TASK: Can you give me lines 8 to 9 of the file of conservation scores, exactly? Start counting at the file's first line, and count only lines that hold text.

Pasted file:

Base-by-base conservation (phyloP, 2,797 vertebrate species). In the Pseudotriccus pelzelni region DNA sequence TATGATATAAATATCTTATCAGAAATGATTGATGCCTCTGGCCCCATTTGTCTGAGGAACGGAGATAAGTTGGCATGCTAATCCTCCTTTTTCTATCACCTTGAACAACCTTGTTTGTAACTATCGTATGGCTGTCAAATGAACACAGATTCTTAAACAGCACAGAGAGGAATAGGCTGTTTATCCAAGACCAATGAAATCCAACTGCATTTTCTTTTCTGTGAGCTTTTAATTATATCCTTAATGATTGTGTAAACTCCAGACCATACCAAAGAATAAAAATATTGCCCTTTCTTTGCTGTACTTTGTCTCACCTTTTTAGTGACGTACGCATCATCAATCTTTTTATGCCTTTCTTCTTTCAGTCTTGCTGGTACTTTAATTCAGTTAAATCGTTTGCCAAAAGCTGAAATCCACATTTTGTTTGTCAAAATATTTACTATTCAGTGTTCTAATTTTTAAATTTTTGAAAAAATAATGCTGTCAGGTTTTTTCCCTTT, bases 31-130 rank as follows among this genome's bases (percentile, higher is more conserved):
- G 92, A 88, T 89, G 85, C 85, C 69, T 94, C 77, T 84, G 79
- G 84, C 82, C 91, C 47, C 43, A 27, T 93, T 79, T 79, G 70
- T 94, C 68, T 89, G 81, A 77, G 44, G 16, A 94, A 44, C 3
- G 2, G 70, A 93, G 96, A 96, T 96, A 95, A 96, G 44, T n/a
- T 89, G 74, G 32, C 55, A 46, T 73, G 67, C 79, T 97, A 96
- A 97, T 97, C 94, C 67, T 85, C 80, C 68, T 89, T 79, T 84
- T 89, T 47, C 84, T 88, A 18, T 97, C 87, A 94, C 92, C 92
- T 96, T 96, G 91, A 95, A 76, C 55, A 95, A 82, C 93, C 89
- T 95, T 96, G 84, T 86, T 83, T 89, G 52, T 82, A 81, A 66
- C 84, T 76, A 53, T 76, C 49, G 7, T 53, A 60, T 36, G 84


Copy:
- T 89, T 47, C 84, T 88, A 18, T 97, C 87, A 94, C 92, C 92
- T 96, T 96, G 91, A 95, A 76, C 55, A 95, A 82, C 93, C 89